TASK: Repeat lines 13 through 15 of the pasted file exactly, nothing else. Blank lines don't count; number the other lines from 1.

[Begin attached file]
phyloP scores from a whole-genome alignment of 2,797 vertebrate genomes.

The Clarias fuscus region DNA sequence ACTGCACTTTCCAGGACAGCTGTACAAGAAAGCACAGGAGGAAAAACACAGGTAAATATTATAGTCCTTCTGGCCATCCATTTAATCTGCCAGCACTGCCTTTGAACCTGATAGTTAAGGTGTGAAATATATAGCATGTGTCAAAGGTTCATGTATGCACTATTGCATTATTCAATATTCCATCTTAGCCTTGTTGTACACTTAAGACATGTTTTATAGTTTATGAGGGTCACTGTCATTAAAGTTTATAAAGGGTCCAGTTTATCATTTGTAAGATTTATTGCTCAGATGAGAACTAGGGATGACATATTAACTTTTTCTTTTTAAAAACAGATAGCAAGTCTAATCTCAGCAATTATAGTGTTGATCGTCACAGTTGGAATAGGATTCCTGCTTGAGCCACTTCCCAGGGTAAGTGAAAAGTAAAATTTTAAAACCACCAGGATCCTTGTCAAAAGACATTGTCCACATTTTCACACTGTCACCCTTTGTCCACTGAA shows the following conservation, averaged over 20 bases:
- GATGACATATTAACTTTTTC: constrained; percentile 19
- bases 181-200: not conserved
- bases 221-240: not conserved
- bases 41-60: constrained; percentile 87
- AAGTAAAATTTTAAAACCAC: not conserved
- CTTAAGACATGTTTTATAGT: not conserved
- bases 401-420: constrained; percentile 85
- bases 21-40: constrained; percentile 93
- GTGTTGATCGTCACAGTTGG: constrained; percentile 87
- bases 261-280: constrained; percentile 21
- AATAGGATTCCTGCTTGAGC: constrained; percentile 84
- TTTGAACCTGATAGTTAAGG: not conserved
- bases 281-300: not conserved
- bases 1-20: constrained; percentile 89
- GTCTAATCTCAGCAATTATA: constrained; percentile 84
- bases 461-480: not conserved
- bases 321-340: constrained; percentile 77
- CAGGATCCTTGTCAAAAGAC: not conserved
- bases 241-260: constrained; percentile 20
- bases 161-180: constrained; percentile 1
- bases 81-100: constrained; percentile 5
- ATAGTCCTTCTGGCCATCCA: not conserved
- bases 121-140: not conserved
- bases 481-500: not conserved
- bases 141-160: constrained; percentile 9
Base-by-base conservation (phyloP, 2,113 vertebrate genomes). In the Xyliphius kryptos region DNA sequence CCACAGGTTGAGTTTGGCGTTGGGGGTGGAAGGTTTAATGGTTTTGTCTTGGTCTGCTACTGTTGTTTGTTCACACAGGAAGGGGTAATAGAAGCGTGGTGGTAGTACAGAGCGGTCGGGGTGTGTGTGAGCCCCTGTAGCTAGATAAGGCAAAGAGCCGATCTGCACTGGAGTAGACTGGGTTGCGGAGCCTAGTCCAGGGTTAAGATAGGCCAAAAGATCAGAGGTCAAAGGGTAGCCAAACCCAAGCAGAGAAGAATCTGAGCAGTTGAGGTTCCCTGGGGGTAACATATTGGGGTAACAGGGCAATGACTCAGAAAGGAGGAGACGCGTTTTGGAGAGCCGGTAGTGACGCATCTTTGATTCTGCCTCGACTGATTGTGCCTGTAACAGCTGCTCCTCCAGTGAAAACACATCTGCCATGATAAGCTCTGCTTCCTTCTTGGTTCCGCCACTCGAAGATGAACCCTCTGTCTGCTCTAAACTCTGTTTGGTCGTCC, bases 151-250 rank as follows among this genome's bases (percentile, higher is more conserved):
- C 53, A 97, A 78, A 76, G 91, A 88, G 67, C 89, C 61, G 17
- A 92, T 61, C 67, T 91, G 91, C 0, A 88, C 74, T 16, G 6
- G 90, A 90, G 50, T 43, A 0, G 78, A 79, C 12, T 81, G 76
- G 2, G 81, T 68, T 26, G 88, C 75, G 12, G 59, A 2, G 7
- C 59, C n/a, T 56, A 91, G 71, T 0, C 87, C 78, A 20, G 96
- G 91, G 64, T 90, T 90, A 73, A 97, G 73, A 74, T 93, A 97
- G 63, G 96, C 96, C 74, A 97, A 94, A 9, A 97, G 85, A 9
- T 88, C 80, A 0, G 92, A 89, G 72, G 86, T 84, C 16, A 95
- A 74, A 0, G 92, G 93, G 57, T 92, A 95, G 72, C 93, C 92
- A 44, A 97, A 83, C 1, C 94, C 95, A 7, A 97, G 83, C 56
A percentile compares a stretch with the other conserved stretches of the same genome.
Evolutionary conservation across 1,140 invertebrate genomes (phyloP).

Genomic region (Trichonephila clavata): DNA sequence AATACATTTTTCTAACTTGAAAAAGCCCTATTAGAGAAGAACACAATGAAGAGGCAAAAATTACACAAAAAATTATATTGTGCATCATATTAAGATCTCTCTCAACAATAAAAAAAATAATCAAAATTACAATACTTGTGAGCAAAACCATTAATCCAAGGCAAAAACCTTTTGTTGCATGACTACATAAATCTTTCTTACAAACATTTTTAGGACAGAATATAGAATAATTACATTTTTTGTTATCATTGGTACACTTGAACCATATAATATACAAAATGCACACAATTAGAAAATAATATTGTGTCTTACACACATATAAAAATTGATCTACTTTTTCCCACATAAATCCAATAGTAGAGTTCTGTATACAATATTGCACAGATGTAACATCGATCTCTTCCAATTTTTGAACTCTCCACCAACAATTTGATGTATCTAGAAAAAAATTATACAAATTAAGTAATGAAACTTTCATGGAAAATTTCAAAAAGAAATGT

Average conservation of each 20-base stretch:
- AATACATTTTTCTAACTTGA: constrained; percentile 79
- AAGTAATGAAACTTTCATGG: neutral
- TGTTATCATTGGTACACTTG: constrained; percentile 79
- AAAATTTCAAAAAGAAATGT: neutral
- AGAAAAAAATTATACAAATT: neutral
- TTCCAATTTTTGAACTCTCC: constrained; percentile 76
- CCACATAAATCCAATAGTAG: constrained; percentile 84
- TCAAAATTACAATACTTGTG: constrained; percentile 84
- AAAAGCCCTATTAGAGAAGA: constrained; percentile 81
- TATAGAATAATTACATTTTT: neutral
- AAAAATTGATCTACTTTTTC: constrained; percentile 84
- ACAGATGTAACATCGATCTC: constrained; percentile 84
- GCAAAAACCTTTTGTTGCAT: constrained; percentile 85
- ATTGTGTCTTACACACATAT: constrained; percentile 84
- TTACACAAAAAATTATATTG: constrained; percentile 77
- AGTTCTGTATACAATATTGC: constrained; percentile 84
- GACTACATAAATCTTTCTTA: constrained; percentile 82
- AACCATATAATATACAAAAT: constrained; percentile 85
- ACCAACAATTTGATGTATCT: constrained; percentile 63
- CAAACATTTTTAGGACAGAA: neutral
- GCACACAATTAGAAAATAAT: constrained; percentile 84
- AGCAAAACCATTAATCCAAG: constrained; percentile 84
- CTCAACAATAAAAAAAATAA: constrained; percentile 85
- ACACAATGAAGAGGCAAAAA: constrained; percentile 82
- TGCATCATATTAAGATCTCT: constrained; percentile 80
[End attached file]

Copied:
- AATAGGATTCCTGCTTGAGC: constrained; percentile 84
- TTTGAACCTGATAGTTAAGG: not conserved
- bases 281-300: not conserved